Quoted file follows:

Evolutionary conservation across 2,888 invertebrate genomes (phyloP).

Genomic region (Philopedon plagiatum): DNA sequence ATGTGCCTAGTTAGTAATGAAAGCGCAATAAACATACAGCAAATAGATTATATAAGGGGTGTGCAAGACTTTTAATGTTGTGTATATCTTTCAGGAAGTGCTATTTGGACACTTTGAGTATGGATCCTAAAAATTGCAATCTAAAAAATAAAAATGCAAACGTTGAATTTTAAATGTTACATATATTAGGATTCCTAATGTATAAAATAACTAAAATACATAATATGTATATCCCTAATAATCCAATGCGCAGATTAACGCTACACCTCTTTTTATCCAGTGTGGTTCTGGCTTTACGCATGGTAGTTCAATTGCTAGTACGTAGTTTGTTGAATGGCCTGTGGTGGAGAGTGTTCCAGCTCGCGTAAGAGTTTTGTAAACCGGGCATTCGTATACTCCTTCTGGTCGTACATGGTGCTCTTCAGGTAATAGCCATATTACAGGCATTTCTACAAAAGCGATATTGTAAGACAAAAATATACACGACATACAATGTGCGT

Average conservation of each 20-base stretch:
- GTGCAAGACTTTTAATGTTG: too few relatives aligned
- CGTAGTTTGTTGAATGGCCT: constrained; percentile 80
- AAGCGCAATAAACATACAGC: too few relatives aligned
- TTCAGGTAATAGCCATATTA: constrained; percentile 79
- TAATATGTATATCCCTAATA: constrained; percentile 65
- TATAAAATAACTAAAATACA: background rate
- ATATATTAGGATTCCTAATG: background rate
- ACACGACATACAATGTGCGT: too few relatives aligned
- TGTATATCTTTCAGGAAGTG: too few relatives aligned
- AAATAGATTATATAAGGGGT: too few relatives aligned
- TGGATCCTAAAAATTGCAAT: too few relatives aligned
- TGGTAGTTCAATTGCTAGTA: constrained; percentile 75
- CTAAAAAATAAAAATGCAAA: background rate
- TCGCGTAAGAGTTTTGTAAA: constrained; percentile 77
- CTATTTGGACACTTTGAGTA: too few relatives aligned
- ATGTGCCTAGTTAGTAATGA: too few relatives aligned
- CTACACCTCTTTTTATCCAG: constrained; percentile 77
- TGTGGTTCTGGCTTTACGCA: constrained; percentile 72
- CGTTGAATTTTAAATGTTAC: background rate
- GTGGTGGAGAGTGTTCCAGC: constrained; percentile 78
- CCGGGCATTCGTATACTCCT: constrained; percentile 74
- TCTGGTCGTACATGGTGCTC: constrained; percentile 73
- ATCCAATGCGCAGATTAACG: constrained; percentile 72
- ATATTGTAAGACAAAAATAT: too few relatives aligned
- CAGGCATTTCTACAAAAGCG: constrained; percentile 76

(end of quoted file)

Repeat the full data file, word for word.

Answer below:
Evolutionary conservation across 2,888 invertebrate genomes (phyloP).

Genomic region (Philopedon plagiatum): DNA sequence ATGTGCCTAGTTAGTAATGAAAGCGCAATAAACATACAGCAAATAGATTATATAAGGGGTGTGCAAGACTTTTAATGTTGTGTATATCTTTCAGGAAGTGCTATTTGGACACTTTGAGTATGGATCCTAAAAATTGCAATCTAAAAAATAAAAATGCAAACGTTGAATTTTAAATGTTACATATATTAGGATTCCTAATGTATAAAATAACTAAAATACATAATATGTATATCCCTAATAATCCAATGCGCAGATTAACGCTACACCTCTTTTTATCCAGTGTGGTTCTGGCTTTACGCATGGTAGTTCAATTGCTAGTACGTAGTTTGTTGAATGGCCTGTGGTGGAGAGTGTTCCAGCTCGCGTAAGAGTTTTGTAAACCGGGCATTCGTATACTCCTTCTGGTCGTACATGGTGCTCTTCAGGTAATAGCCATATTACAGGCATTTCTACAAAAGCGATATTGTAAGACAAAAATATACACGACATACAATGTGCGT

Average conservation of each 20-base stretch:
- GTGCAAGACTTTTAATGTTG: too few relatives aligned
- CGTAGTTTGTTGAATGGCCT: constrained; percentile 80
- AAGCGCAATAAACATACAGC: too few relatives aligned
- TTCAGGTAATAGCCATATTA: constrained; percentile 79
- TAATATGTATATCCCTAATA: constrained; percentile 65
- TATAAAATAACTAAAATACA: background rate
- ATATATTAGGATTCCTAATG: background rate
- ACACGACATACAATGTGCGT: too few relatives aligned
- TGTATATCTTTCAGGAAGTG: too few relatives aligned
- AAATAGATTATATAAGGGGT: too few relatives aligned
- TGGATCCTAAAAATTGCAAT: too few relatives aligned
- TGGTAGTTCAATTGCTAGTA: constrained; percentile 75
- CTAAAAAATAAAAATGCAAA: background rate
- TCGCGTAAGAGTTTTGTAAA: constrained; percentile 77
- CTATTTGGACACTTTGAGTA: too few relatives aligned
- ATGTGCCTAGTTAGTAATGA: too few relatives aligned
- CTACACCTCTTTTTATCCAG: constrained; percentile 77
- TGTGGTTCTGGCTTTACGCA: constrained; percentile 72
- CGTTGAATTTTAAATGTTAC: background rate
- GTGGTGGAGAGTGTTCCAGC: constrained; percentile 78
- CCGGGCATTCGTATACTCCT: constrained; percentile 74
- TCTGGTCGTACATGGTGCTC: constrained; percentile 73
- ATCCAATGCGCAGATTAACG: constrained; percentile 72
- ATATTGTAAGACAAAAATAT: too few relatives aligned
- CAGGCATTTCTACAAAAGCG: constrained; percentile 76